Sheep (2)

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What sports team is named the Lambs? We have Lions, Tigers, Bears, Eagles, even the Rams, but not the Lambs. We like to be identified with the aggressive, invulnerable, macho types of animals.

How Would You Like to Be a Shepherd?

Several years ago Candid Camera hid their camera in a high school counselor’s office. Students had taken an aptitude test and were brought in one at a time to learn what the test revealed. Each one was told, “The test shows you would excel as a shepherd.” The camera focused on their shocked looks! Who would want to spend their life taking care of these homely things! Yet God says we are like sheep and He likens Himself to a loving Shepherd (Psalm 23).

More Facts About Sheep

In Sheep (1) we saw that sheep are and always have been dependent creatures. Abel, the second generation, was a keeper of the sheep.
“He maketh me to lie down in green pastures.” (Psalm 23:2) Sheep will not lie down in green pastures until dangers and annoyances are past and until their stomachs are full. They take in large quantities of grass, then lie down in the pasture to ruminate. This is the process of bringing up from the rumen (first part of the stomach) that which was swallowed and chewing it more thoroughly. Once it is chewed, the food passes through the other parts of the stomach to be digested.

This is a beautiful picture of what God wants us to do with His Word. We are to read and memorize it, then mull it over in our minds throughout the day. This is Biblical meditation and God promises special blessings to those who meditate on His Word and heed what it says. (Joshua 1:8; Psalm 119:97; 1 Timothy 4:15, etc.)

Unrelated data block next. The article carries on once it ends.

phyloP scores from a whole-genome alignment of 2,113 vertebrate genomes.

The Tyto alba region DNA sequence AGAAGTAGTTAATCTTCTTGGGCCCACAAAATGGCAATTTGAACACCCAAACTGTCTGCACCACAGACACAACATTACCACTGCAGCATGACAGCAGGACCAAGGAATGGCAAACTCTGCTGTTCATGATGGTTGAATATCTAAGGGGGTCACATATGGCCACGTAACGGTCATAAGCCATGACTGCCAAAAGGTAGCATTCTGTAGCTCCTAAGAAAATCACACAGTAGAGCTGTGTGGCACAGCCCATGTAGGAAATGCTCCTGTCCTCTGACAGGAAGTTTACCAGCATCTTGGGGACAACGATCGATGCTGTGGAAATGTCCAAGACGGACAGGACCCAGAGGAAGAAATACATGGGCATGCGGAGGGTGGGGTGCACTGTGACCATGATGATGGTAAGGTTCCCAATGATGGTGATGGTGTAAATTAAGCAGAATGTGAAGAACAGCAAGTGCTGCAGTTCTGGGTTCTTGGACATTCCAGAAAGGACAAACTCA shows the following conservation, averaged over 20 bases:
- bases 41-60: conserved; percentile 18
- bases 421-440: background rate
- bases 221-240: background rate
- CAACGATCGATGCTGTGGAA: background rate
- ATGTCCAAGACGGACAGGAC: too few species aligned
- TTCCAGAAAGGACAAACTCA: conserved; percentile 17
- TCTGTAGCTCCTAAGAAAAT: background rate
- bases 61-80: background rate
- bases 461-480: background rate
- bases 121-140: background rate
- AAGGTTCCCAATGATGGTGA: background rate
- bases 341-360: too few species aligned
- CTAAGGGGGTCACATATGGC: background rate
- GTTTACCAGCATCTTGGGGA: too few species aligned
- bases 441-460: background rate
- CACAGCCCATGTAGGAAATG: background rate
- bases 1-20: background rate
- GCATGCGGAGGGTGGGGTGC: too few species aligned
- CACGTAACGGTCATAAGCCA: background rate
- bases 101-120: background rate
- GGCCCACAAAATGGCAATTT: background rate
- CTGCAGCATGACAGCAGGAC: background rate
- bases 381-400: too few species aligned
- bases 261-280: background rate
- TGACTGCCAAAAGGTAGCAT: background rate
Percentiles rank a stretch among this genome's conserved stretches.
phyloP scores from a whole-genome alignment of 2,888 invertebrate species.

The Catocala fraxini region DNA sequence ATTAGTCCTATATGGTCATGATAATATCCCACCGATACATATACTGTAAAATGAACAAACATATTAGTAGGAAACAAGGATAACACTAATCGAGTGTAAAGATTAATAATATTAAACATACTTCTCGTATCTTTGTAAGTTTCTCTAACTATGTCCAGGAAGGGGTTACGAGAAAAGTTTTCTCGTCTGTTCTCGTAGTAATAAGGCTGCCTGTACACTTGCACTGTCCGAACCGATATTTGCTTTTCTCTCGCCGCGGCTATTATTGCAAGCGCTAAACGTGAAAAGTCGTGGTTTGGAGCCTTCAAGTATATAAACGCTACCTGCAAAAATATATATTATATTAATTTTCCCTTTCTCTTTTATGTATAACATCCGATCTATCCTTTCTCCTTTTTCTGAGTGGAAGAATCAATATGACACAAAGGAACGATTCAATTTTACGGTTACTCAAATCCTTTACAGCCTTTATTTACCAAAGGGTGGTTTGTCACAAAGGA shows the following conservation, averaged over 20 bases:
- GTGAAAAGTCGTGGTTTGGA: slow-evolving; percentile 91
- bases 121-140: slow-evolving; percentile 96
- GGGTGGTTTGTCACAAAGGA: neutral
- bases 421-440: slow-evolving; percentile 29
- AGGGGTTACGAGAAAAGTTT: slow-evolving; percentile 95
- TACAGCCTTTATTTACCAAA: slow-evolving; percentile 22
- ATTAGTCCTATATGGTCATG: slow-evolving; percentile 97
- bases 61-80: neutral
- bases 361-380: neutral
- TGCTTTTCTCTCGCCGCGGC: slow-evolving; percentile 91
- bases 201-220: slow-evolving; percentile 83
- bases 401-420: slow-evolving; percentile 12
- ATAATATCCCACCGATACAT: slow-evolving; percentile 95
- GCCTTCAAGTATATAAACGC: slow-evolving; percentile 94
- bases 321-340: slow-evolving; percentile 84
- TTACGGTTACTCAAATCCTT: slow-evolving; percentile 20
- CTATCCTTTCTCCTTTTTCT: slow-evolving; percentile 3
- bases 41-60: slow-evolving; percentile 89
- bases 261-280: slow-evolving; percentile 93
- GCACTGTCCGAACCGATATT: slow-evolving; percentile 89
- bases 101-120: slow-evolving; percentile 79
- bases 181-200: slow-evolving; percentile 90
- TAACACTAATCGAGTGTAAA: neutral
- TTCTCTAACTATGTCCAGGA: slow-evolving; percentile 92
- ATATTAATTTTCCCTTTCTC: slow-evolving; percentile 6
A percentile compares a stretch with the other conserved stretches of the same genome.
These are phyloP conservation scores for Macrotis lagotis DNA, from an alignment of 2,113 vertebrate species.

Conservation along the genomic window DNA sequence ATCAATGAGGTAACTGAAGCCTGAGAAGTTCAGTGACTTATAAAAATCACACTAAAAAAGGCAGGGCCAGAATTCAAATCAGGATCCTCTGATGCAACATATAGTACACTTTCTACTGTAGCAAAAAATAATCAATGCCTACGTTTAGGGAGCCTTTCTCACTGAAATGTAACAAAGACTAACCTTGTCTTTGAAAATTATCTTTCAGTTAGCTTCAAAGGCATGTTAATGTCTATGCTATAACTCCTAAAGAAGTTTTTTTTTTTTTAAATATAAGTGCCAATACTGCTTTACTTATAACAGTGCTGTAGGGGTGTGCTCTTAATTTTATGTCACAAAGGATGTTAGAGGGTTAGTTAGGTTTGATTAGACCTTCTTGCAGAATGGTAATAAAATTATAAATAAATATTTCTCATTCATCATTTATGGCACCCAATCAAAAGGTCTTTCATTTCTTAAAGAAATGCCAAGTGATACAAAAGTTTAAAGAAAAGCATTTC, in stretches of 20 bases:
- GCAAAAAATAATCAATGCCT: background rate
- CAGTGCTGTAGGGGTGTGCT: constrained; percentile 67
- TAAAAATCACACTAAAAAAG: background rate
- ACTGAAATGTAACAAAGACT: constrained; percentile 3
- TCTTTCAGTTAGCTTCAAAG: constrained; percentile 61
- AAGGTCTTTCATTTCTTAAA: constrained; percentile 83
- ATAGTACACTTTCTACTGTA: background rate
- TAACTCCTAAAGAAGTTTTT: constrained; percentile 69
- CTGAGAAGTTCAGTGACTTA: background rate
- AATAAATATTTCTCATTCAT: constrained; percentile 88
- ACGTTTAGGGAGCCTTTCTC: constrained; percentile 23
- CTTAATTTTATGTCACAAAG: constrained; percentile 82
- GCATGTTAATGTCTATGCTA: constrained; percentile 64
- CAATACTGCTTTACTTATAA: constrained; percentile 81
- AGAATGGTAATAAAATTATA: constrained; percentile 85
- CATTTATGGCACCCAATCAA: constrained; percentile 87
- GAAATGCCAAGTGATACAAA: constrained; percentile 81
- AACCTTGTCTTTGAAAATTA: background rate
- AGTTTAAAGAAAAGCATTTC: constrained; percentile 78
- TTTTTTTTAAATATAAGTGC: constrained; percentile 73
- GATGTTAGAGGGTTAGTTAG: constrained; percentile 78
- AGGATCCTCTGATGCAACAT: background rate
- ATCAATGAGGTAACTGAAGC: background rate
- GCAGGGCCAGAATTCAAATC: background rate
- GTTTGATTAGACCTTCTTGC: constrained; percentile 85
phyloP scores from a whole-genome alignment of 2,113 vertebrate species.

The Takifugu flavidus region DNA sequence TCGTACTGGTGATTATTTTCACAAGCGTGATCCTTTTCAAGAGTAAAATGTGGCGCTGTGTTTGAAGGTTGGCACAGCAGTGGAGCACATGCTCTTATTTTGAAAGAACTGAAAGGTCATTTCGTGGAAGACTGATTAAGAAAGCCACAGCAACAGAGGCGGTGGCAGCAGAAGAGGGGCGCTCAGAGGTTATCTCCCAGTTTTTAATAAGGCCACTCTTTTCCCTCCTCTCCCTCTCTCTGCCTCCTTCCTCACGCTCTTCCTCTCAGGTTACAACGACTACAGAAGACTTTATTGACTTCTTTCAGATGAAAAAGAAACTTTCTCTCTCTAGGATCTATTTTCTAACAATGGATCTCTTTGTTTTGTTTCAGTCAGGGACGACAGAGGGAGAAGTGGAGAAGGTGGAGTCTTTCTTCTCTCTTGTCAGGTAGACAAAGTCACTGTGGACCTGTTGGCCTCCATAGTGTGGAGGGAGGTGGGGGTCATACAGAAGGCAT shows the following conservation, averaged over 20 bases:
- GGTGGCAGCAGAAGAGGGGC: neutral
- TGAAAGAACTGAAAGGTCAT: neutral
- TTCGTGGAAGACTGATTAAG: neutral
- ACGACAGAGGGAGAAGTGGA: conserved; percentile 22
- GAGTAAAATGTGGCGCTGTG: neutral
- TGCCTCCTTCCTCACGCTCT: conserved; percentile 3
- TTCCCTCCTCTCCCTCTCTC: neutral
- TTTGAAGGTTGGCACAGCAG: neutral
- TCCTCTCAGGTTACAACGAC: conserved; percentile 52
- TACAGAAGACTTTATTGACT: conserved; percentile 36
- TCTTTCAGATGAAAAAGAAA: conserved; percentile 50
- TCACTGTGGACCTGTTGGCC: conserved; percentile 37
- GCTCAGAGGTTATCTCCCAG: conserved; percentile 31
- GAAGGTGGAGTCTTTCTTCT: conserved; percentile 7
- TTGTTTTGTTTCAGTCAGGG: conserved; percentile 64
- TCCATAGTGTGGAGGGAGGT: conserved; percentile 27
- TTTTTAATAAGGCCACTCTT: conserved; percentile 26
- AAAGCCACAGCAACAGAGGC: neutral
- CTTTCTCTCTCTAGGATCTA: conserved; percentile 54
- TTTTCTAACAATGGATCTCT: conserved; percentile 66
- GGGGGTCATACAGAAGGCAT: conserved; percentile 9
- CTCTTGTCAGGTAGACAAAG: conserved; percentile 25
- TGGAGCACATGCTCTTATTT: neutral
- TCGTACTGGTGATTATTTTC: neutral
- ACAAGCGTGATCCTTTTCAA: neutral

Are Sheep Really Afraid of Water?

Being fearful creatures, sheep can easily be frightened by swirling water. Yet, they don’t like stagnant water either. Interestingly, in some areas sheep don’t need to drink for weeks at a time because they get sufficient water through the still, morning dew on the grass. “He leadeth me beside the still waters.”

Because sheep tend to eat until they damage a pasture, the shepherd must move them regularly. In mountainous areas, the lowlands have the early grass. As summer arrives, shepherds move their flock up into the cooler higher pastures. Of course, where there are hills, there are valleys and valleys can be dangerous. The shepherd is aware of this and keeps each sheep on the safe path. “Yea, though I walk through the valley of the shadow of death, I will fear no evil: for thou art with me.”

How Do Sheep Protect Themselves?

Animals have a variety of ways to protect themselves. Some dig, some run, some stink, some poke, some claw, some fly, some are strong and fight, etc. But sheep have no means of protection. They are totally dependent on the shepherd to keep them away from predators. He will use a rod and a staff to protect them. The staff is long and the rod short. They are used both to ward off enemies and to discipline stubborn sheep. The same instrument can be both welcome and feared, depending on the sheep’s situation. “Thy rod and thy staff, they comfort me.”
It is humbling to be likened to sheep by our Creator. But it is comforting to know we have a strong and loving Shepherd. (John 10:11, 14).

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